a) Sandy will start to trend back to the N later Sun and then NW Mon

b) the worst conditions thru the weekend will be offshore, closer to the storm

c) but, there will still be some squalls and gusty winds along the coast as well and will have very big seas along the coast

3) Increasing upper wind shear over Sandy along with some drier air working into it may cause some weakening later today thru tomorrow

4) However, Sandy will remain a powerful system

a) the overall wind field around Sandy has expanded outwards and seeing some reports of winds of 45-55 mph off southern Florida

5) We do not have all the new model data in yet, but will have all the available models for the next advisory  – at this time, with the data we are seeing, do not see changing much

6) The deep trough coming towards the eastern US will grab Sandy and turn it back to the NW

a) the tricky part remains as to when this occurs

b) we still have a variety of solutions – from Delmarva to Maine

7) We feel Sandy will make the turn sometime late Sun night/early Mon and head towards the central New Jersey coast

8) Sandy will start to lose its tropical characteristics Mon, but at the same time,the deep trough will provide an additional energy injection and Sandy will actually strengthen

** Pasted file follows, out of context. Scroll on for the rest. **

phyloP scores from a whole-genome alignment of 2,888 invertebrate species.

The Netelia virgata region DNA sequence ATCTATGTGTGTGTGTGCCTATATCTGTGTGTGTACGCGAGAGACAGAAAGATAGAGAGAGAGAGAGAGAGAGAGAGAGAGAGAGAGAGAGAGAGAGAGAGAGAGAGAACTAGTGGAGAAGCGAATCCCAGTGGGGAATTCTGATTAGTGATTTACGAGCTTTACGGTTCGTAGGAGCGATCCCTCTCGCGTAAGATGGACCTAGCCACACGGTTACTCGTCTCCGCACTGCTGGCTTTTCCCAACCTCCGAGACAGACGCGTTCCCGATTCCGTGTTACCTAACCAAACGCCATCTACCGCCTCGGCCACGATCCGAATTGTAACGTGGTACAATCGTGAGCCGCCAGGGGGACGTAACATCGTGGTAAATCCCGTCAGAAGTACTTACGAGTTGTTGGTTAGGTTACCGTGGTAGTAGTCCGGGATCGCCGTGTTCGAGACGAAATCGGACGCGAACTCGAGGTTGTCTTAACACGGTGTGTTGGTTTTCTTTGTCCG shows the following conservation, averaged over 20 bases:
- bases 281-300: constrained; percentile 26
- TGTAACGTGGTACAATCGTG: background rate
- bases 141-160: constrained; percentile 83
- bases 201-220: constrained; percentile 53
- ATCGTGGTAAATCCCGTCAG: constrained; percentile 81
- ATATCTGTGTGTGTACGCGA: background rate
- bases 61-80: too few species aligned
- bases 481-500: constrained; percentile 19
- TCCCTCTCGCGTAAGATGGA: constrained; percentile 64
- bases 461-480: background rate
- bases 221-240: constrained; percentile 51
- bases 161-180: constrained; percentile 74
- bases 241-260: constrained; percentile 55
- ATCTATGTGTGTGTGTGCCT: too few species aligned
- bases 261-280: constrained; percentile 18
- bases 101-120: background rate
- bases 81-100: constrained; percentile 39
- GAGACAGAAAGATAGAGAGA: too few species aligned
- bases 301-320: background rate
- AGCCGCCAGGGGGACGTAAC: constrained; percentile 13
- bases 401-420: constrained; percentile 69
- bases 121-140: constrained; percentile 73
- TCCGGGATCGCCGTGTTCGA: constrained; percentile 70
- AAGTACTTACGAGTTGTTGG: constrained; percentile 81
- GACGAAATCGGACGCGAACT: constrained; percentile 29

9) As the transition away from a tropical system occurs, the wind field will expand out further, but again, this will not mean any weakening

10) We are still seeing very low pressures being forecast by the varying models – down to 950 mbs or less by Monday night which is as low as it ever gets in the Northeast and Mid Atlantic States

a) this may be overdone to a certain extent, but this will be a very powerful and potentially dangerous storm system

11) Expect a major impact from the eastern Carolinas to Maine from Sandy

a) right now, the hardest hit area looks to be from southern Jersey to southern New England

b) however, we still have to watch closely the exact track

12) Gales will extend over 300 miles to the E and NE of the track and several hundred miles to the W by Sunday night and Monday

13) Hurricane force winds are possible as far as 100 miles from the center by Monday and some hurricane force wind gusts will be possible from portions of southern New England, thru Long Island, and New Jersey as it looks now